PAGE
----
Ticketing success was across the board. Let me give you a few key statistics for the quarter. Transacted ticket volume, excluding refunds, for 65 million tickets coming in even higher than Q4 2019. Transacted ticketing GTV, excluding refunds, was $6.6 billion, 20% higher than Q4 2019. This was driven by concerts and sporting events, whose GTV were up 22% and 55%, respectively. Price increases helped drive the GTV levels, with average ticket prices up 17% for the fourth quarter relative to Q4 2019 and concerts and sporting event ticketing pricing each up approximately 20%. Our growth came from both primary and secondary ticketing, with transacted GTV, excluding refunds, up 16% and 49%, respectively. And we added 17 million net new fee-bearing tickets from new clients to the marketplace in 2021, with most of that inventory coming online this year. And finally, our ongoing cost management helped drive ticketings' Q4 results, operating at substantially lower fixed costs than Q4 2019 as we both structurally reduced costs and also held the line on other costs being added back until we saw ticket sales fully return. So as we look to 2022, first, OCESA will benefit full year results as Mexico is seeing live events starting to return. Most notably, their contribution will flow through our Sponsorship and Ticketing divisions. Looking at our leading indicators through mid-February, first, confirmed large venue show bookings are up 30% overall and double digits for each amphitheaters, arenas, stadiums and festivals. Second, we have sold 45 million tickets for concerts this year, up 45% from this point in 2019.

While it's too early to have much data on ticket pricing, early indicators continue to show the inelasticity of demand for the best tickets. Looking at our top 10 concert tours this year versus this point in 2019, average pricing is up over 20% as our average platinum allocation has increased substantially. Now looking at secondary ticketing demand at Ticketmaster, five of their top 10 highest demand events ever have taken place in 2022, signaling that secondary markets continue to grow even faster than primary ticketing.

On the sponsorship side, commitments are up double digits from this point in 2019 prior to including OCESA. And overall, we have more than 80% of our planned sponsorship net revenue for 2022 already committed. A few other 2022 points. We continue to maintain a lower cost structure, and this takes into account labor cost increases within our perimeter as at the start of 2020. But obviously, adding new businesses, including OCESA will come with additional fixed costs. And from a seasonality standpoint, we're going to be even more Q2 and Q3 driven this year than usual. Q1 activity is historically very arena driven with limited outdoor activity. And as we plan the arena tours for this year, we had most of them starting in Q2 instead of Q1 to give the international markets time to fully open. It appears we planned that correctly. We continue to be on track with those plans.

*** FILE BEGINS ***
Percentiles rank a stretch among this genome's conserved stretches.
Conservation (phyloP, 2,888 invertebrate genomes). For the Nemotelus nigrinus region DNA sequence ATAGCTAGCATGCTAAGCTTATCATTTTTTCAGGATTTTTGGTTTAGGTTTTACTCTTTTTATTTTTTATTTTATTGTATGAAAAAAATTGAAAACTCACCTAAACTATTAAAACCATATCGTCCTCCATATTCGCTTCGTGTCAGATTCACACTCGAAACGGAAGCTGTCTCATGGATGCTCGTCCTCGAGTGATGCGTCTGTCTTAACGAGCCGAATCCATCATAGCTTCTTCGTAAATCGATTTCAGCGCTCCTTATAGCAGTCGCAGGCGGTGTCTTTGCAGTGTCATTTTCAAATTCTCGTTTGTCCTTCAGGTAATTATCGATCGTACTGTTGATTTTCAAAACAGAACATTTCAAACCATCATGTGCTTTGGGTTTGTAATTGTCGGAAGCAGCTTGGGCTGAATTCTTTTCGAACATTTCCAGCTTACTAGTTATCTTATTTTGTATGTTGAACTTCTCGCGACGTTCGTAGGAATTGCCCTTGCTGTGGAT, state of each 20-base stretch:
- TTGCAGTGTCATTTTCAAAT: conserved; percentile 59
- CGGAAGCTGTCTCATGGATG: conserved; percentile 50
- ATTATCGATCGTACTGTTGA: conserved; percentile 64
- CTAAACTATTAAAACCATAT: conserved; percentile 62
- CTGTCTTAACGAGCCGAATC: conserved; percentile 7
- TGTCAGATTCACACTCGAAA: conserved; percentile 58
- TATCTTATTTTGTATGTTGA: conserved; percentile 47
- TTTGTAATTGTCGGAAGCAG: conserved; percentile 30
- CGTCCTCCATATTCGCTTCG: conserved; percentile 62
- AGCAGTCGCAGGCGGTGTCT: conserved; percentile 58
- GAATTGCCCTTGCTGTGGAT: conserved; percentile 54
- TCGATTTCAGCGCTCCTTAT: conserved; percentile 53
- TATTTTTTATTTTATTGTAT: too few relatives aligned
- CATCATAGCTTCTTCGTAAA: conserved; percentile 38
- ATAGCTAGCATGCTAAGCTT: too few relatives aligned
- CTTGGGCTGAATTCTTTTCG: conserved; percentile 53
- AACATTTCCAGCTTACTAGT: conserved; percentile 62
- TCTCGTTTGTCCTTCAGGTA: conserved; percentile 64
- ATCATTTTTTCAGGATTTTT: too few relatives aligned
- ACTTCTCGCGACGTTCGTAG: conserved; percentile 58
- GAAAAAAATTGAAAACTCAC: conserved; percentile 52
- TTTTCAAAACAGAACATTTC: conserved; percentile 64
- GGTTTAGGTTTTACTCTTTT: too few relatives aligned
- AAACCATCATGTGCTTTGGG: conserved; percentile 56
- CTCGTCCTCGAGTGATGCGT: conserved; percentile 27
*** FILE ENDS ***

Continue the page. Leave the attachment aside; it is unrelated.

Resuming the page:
And certainly, the leading indicators suggest the full year will be a record fan levels, but with somewhat lower concert activity this Q1 versus 2019. In anticipation of the growth opportunities ahead of us this year, we expect 2022 capital expenditures to be approximately $375 million, with 2/3 of this spent on revenue-generating projects. In addition, we ended 2021 with $2.1 billion of available liquidity between free cash and untapped revolver capacity, giving us sufficient flexibility to invest in growth. We are comfortable with our current leverage, and we'll continue to reevaluate our balance sheet on an ongoing basis.

With that, let me open the call for questions. Operator?


Questions and Answers

Operator

[Operator Instructions] Our first question comes from David Karnovsky with JPMorgan. Please state your question.

David Karnovsky
Analyst at JPMorgan Chase & Co.